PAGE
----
Tuesday, August 23, 2005

The Battle Over Modesty

As the parents of a girl who's only 9 years old, you'd think that my wife and I wouldn't already be facing the problem of finding decent, modest clothing for her to wear. But we are. Fortunately, our little girl goes to a school that requires modest dress by way of standardized uniforms, but she doesn't want to be seen in her "uni" when she's off campus, and that's where the problem arises. Just today, the two of them were trying to find a decent pair of jeans, a pair that didn't ride way down on her hips or fit so tight as to cut off the circulation in her legs. They were . . . not successful. And remember, we're talking clothes for a 9-year-old!

Rebecca Hagelin, who is a vice president of The Heritage Foundation and the author of Home Invasion: Protecting Your Family in a Culture That's Gone Stark Ravng Mad, covers this very topic in her column today ("Fashioning a response to immodest clothing"). She had written a column a few weeks ago about her futile attempts at finding modest clothing for her 13-year-old daughter. Many of her readers wrote and let her know that she was not alone in this problem.

After sharing some of her readers' comments, Hagelin goes on to write:

Women and girls who decide to dress modestly often have another surprise in store -- men and boys treat them differently. In the book "Dressing with Dignity," former model Colleen Hammond explains why:

"I believe it is because, subconsciously, men can read women's body language. If they see a woman who dresses with dignity and carries herself with grace and femininity, they pick up on that. They take it as a sign to approach her with the respect, reverence and honor a woman ought to have."

Exactly. And if a girl dresses like a streetwalker, they pick up the opposite message. Is that the signal we want our daughters to send?

We should all try to communicate to the little girls in our lives a simple message Hagelin likes to use: "God made you a person of value. You're somebody special who deserves to be respected. So . . . I want you to dress in a way that reflects the treasure you are."

9 Comments:

At Tuesday, August 23, 2005 8:25:00 PM, Anonymous Ed Cone said...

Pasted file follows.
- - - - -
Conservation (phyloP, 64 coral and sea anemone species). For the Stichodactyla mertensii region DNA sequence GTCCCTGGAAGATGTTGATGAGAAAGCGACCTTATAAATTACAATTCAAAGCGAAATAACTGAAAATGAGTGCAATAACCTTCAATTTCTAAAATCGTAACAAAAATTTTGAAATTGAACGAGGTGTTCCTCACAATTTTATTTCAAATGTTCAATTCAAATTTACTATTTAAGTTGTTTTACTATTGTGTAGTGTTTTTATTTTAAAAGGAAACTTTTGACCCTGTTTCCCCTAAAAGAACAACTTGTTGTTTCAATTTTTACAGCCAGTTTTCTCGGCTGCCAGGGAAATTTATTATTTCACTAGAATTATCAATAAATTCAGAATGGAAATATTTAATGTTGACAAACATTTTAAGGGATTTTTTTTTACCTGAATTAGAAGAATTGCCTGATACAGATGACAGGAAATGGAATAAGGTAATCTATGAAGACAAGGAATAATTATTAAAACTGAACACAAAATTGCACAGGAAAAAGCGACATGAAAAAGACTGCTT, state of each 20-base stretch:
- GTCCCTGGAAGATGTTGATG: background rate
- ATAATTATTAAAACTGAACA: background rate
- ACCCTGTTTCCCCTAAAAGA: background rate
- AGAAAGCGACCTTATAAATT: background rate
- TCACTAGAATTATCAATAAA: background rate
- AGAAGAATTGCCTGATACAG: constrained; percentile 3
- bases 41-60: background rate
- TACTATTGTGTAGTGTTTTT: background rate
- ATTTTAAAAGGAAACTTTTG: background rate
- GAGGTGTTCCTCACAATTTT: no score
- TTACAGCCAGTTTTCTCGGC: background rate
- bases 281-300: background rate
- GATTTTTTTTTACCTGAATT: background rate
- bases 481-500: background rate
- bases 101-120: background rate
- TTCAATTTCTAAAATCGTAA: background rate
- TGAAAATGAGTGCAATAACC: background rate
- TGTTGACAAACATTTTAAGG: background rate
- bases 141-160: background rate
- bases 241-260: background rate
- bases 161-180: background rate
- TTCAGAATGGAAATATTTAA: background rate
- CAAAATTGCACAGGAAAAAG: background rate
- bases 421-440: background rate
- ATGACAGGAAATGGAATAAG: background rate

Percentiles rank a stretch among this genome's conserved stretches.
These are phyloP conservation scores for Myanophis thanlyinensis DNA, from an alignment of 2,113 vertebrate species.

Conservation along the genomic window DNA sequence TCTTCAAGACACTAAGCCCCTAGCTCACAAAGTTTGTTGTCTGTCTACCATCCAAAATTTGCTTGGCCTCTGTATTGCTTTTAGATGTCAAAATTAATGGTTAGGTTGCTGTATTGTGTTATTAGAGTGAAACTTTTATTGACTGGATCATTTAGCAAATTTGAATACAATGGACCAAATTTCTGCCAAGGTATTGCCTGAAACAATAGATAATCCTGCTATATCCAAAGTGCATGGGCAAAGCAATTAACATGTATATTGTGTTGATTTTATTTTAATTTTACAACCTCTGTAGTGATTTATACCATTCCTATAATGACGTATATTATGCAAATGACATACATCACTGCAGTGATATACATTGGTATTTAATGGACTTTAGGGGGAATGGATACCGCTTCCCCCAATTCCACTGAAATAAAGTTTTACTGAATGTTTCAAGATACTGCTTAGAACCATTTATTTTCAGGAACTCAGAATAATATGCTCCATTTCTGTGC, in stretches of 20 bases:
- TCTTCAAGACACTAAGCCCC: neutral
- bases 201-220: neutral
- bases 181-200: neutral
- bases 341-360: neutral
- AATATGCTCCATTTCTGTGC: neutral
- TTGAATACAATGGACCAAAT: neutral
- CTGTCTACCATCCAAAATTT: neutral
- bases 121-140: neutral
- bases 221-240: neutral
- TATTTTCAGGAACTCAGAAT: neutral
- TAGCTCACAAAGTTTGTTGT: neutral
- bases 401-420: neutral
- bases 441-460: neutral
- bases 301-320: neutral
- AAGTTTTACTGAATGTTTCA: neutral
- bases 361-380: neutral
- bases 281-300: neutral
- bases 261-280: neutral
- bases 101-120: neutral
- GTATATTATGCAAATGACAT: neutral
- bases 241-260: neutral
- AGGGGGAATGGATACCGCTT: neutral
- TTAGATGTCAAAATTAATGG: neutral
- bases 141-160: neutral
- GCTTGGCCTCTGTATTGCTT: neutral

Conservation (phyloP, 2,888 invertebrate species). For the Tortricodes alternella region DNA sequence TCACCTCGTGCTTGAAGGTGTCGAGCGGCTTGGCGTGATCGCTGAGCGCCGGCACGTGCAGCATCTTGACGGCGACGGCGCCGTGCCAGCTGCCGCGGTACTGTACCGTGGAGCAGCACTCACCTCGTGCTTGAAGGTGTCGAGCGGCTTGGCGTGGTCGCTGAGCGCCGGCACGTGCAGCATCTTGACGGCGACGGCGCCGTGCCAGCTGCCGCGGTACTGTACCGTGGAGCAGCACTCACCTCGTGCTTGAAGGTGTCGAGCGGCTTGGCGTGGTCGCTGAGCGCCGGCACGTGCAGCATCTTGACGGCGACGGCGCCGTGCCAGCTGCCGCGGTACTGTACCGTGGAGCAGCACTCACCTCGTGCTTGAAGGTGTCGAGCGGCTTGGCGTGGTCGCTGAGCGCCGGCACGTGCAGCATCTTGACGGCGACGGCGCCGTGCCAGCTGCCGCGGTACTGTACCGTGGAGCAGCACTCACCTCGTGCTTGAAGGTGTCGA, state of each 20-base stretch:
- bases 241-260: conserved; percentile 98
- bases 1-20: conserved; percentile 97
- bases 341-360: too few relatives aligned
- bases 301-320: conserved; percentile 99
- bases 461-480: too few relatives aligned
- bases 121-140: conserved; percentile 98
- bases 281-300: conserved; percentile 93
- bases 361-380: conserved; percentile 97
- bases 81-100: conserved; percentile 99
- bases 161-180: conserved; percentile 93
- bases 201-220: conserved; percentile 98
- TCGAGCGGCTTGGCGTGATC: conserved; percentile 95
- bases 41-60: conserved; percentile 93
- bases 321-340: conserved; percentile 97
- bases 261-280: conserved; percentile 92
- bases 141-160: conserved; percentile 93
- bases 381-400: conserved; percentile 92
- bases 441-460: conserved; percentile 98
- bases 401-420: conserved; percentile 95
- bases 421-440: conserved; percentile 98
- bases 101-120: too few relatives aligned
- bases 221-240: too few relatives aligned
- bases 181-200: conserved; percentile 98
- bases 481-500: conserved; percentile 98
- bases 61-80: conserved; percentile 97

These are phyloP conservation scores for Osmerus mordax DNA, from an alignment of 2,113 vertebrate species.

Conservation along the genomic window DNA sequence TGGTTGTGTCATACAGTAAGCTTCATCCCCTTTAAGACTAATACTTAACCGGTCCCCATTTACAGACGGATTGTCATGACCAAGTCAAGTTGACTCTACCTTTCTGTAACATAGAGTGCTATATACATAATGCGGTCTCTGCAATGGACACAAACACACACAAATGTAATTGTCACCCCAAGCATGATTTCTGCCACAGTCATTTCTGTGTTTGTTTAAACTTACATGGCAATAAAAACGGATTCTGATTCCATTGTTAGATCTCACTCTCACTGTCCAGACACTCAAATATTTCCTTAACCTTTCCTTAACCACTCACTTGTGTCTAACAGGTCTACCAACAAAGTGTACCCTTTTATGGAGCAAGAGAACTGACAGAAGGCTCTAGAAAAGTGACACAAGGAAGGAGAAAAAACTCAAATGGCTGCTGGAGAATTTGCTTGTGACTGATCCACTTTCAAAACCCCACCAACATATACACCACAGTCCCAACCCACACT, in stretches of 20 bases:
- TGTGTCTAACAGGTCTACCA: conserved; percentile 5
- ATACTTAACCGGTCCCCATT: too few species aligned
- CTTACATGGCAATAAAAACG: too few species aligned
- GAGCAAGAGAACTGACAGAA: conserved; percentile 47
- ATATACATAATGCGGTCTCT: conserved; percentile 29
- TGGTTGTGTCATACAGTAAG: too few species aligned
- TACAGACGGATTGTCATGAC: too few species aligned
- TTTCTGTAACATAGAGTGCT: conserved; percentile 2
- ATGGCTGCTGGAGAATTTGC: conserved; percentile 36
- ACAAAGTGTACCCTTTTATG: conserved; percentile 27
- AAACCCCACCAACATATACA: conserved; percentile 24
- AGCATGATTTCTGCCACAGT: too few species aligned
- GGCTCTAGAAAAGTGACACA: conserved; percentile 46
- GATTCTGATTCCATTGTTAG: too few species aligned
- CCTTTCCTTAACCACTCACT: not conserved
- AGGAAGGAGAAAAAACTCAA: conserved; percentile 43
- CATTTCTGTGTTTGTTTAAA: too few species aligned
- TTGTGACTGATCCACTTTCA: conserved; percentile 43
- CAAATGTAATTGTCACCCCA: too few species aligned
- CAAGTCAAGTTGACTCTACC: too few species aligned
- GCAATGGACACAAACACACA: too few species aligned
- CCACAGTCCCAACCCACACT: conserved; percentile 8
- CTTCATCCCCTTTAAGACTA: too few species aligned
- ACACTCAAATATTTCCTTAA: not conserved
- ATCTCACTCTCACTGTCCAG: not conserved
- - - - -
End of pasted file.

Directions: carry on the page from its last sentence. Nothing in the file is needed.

It is a real battle, in ways far beyond clothing, to preserve some element of childhood for grade-school kids. You wonder what some of these parents are thinking.

 
At Tuesday, August 23, 2005 10:07:00 PM, Anonymous b said...

Well said Ed. I'd say the parents are NOT thinking.

 
At Wednesday, August 24, 2005 9:03:00 AM, Anonymous christspeak said...

I remember the first time I said something about too much clevage to my oldest girl when she was middle-schooler. She responded, "Gross Dad, that's like...sexually abusive!"

After that I would voice concern through my wife and she would set the girls straight.

 
At Wednesday, August 24, 2005 12:22:00 PM, Blogger David Wharton said...

Keep at it, Mickey. It's a constant issue in our household (two girls, 11 and 14). Like Chip, I've found it's usually best to let my wife do most of the talking.

If you're interested, I posted a while back about one of the worst retailers in this respect -- Abercrombie & Fitch.

 
At Wednesday, August 24, 2005 2:07:00 PM, Blogger Joe Guarino said...

Great post, Mickey.

 
At Wednesday, August 24, 2005 2:28:00 PM, Anonymous Anonymous said...

The craziest aspect of all this is that....they don't even look good! Obviously this is a subjective conclusion but the jeans are so tight and low-wasted that it almost distorts the figure. It can make a good figure look bad. Senseless.

But what really gets me are these kids who have to expend one of their arms at all times to hold their pants up while they walk. How absolutely moronic can you get? It's sad that anyone feels that pressured by "fashion".

But like you're saying, Mickey, the stores themselves are limiting our options. Scary.

the Heckler

 
At Wednesday, August 24, 2005 3:40:00 PM, Blogger Mickey McLean said...

Thank you all for your comments and encouraging words (and thank you, Ed, for linking to this post on your blog). I find it interesting that everyone who has commented so far has been male (at least as far as I can tell - I don't know whether "B" is male or female). So what about the moms out there - how do you feel about this issue?

 
At Wednesday, August 24, 2005 5:32:00 PM, Anonymous BGH said...

"B" is male - it should have read BGH but I hit the login and publish a bit quick. Sorry.

 
At Wednesday, August 24, 2005 5:35:00 PM, Anonymous BGH said...

And one other thing to christspeak and david wharton - keep at it with your daughters even though they might think you're over the top. They must hear from their Dads on all issues and clothing (or lack thereof) is such an important one. Seek God's guidance and stand as firm as possible.

 

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